GEOLOGY & FORMATION
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Much of Northwestern Europe was folded up in the Caledonian and Armorican phases, forming mountains of Himalayan scale, which millions of ice age years and and denudation have eroded to their present shape and size. The remnants of this vast mountain chains can be found in Ireland, Scotland and Scandinavia. Today, 75% of Ireland is below 150m and the highest peak Carrantouhill in Co. Kerry in the Southwest is only 1,041m high.
Most of the regions in Ireland were formed by glaciation. While the Southwest and central areas of Ireland were covered by a thick layer of ice until around 20,000 years ago, the ice cap only retreated from areas in the Northeast around 10,000 years ago when the ice age came to an end. Wide areas of the Southern coast and the area of present Northern Kerry were left mostly ice free.
In the central lowlands, the main effect was the deposition of sheets of drift materials, which later became fertile agricultural land. The gravel and clay materials shaped undulating forms around Dublin while it’s shape is more irregular and hummocky in the central lowlands. The drainage from the glaciers formed lakes in the hollows, which later turned into peat bogs, which are typical for the area today. Eskers, ridges made from sand and gravel, formed where the water flowed beneath the ice and can still see today in the Shannon basin.
Where the ice melted last, the scraping ice molded the landscape into drumlins, little hillocks made of eroded sediments. The drumlins extend from the Donegal Bay to Strangford Lough.
Much of the upland area was stripped bare of soil by the ice, which was carried down as drift materials to the lowlands. Where ice formed in mountain-side valleys, great curved basins (corries) have been scooped out, leaving sharp escarpments where the corries met.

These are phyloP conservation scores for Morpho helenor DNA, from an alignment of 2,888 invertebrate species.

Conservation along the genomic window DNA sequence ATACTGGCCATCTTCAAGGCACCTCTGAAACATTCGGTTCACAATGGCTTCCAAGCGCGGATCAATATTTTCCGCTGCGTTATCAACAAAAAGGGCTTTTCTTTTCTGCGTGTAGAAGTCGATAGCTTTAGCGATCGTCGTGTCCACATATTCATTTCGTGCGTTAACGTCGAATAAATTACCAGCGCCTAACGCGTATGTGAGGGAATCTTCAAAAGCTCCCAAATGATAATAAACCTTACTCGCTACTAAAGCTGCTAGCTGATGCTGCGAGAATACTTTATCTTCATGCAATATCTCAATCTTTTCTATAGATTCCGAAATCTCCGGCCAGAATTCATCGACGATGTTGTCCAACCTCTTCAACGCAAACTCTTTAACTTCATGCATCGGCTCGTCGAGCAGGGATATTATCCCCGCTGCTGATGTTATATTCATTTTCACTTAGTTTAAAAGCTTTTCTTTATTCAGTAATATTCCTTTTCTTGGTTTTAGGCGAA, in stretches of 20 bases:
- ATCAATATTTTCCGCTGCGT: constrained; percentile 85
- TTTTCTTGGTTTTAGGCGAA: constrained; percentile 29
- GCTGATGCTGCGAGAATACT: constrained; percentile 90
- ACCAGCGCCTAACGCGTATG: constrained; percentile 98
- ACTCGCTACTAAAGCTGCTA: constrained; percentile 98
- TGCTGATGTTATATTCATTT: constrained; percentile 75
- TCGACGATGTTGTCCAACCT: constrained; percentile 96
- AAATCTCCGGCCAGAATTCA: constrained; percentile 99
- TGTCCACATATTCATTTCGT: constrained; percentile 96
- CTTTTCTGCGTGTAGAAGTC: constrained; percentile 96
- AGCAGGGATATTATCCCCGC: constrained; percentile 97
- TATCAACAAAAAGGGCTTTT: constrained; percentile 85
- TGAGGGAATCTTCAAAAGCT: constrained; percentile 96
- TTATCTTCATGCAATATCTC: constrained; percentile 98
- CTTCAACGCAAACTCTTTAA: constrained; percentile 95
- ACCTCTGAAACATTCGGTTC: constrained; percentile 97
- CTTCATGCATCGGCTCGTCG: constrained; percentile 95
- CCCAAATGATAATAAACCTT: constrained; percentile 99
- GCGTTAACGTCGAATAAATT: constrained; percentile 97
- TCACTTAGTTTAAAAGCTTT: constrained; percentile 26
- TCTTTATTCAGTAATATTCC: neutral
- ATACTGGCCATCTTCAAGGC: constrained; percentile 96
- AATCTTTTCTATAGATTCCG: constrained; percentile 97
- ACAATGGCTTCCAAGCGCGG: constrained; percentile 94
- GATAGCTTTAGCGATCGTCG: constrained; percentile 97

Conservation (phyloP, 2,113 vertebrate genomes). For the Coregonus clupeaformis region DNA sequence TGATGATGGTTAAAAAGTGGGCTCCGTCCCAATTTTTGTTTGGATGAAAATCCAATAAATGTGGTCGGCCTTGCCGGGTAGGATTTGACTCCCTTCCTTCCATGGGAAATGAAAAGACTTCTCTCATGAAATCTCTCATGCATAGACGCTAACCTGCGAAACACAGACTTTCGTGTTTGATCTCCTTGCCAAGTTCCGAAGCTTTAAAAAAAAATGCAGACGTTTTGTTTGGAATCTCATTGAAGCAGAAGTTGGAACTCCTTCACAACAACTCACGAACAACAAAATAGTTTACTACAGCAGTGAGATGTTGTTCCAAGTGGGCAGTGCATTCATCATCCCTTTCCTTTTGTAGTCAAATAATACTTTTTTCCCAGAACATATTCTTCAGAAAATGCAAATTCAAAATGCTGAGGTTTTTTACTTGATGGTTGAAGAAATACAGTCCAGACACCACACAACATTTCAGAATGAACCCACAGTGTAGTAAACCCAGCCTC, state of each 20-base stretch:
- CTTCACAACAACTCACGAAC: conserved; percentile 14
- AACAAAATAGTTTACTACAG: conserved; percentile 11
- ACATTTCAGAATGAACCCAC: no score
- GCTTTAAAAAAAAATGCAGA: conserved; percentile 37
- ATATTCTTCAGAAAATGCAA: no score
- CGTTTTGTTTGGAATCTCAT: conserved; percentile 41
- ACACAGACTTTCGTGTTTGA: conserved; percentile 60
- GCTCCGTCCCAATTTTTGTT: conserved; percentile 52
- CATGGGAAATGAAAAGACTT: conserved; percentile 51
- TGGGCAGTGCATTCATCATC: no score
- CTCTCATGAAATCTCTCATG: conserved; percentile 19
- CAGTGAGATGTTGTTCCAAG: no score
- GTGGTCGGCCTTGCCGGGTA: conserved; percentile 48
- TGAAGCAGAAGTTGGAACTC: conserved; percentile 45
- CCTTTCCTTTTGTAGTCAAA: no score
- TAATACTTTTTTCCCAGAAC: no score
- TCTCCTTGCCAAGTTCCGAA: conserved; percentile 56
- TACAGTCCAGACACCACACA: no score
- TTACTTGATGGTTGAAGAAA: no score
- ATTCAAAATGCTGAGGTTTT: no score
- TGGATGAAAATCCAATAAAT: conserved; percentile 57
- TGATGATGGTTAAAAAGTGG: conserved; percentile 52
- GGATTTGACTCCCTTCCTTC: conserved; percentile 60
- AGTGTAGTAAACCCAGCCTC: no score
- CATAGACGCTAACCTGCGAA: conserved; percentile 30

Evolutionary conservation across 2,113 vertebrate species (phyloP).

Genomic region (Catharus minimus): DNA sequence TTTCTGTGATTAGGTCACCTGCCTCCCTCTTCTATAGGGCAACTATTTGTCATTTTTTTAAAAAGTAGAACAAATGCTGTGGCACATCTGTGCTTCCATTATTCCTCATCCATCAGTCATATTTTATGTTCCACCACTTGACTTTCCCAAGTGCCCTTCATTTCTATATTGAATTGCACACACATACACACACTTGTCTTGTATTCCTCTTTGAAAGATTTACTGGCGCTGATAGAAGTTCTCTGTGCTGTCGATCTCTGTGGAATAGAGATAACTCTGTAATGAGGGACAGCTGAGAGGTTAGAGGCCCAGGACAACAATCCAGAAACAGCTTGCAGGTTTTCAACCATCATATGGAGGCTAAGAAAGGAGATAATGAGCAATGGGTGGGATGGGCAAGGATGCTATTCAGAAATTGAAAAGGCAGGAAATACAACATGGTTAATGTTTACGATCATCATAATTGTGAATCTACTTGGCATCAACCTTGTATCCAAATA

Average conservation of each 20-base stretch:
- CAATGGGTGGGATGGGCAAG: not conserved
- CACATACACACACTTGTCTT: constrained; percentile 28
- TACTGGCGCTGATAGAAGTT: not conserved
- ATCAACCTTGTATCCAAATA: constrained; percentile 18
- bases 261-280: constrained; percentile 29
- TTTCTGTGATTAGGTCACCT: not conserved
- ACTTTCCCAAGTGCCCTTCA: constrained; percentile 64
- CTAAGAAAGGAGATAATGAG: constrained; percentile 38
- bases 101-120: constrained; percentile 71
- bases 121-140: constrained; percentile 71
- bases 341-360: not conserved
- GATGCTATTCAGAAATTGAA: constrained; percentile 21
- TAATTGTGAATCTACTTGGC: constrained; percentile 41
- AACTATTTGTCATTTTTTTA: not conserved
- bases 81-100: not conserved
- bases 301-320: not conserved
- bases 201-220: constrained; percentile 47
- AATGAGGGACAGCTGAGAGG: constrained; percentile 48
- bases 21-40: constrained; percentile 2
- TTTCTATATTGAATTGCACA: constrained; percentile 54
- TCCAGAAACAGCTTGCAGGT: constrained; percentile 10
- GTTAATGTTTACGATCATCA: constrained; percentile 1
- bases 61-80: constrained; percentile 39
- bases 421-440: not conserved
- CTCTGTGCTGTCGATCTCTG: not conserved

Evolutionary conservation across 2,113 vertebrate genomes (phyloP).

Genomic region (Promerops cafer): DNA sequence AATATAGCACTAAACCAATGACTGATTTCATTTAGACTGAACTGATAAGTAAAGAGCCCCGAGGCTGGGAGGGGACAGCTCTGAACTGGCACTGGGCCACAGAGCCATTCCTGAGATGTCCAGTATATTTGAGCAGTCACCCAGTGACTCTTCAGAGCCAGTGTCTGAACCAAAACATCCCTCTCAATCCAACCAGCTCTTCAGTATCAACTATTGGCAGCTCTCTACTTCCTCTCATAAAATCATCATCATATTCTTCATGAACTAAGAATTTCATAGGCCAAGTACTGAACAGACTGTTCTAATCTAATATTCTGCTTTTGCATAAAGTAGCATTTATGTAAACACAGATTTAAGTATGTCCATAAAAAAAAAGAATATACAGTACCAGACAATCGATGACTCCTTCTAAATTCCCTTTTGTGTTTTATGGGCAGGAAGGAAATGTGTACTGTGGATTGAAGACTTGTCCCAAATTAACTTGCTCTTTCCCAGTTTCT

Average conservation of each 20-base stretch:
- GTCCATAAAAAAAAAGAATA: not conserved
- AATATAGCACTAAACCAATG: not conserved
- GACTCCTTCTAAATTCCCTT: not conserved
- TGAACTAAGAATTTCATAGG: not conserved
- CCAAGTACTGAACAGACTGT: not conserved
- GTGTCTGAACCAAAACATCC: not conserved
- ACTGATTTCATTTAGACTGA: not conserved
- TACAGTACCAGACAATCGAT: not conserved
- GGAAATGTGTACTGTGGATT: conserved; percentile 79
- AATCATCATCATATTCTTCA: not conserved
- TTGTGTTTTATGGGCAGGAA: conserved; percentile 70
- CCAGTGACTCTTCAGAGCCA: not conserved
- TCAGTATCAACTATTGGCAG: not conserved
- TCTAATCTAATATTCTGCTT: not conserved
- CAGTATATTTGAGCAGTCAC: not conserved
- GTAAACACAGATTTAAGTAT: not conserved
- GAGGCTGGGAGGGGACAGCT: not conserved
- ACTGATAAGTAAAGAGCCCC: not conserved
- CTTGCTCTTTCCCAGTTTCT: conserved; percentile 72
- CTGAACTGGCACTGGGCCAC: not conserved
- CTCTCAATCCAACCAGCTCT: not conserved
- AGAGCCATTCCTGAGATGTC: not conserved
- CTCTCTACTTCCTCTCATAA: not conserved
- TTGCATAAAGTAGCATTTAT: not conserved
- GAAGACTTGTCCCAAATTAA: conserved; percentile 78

From palm trees and rhododendrons to heather and gorse, Ireland has an astonishing flora. The mild climate makes it possible for plants from all kinds of different areas to grow here. Due to the different climatic origin, it is possible to encounter bloom nearly all through the year, but the bloom of rhododendrons and fuchsias in spring and early summer adds a special atmosphere to the green pastures. Hazelnut, oak, birch, larch, ash and several pine trees are all native to Ireland. Ireland also has a rich variety of mosses, which grow in the moor lands together with heather and lichens.
The Burren in Co Clare is renown for its remarkable assemblage of plants and animals and over 70% of Ireland’s species of flowers can be found here. The region supports many rare Irish species, some of which can only be found here. Due to its unusual environment, arctic and Mediterranean species grow here side by side.
Among the wild mammals in Ireland are dodgers, hedgehogs, martens, otters, rabbits, red foxes and deer. The only reptiles in Ireland are lizards. There is a large variety of birds, including storm petrels, gannets, ducks, geese, puffins, oyster-catcher or grouses. Many birds nest in the cliffs along the Southern and Western coast in May and June.
Geology & Nature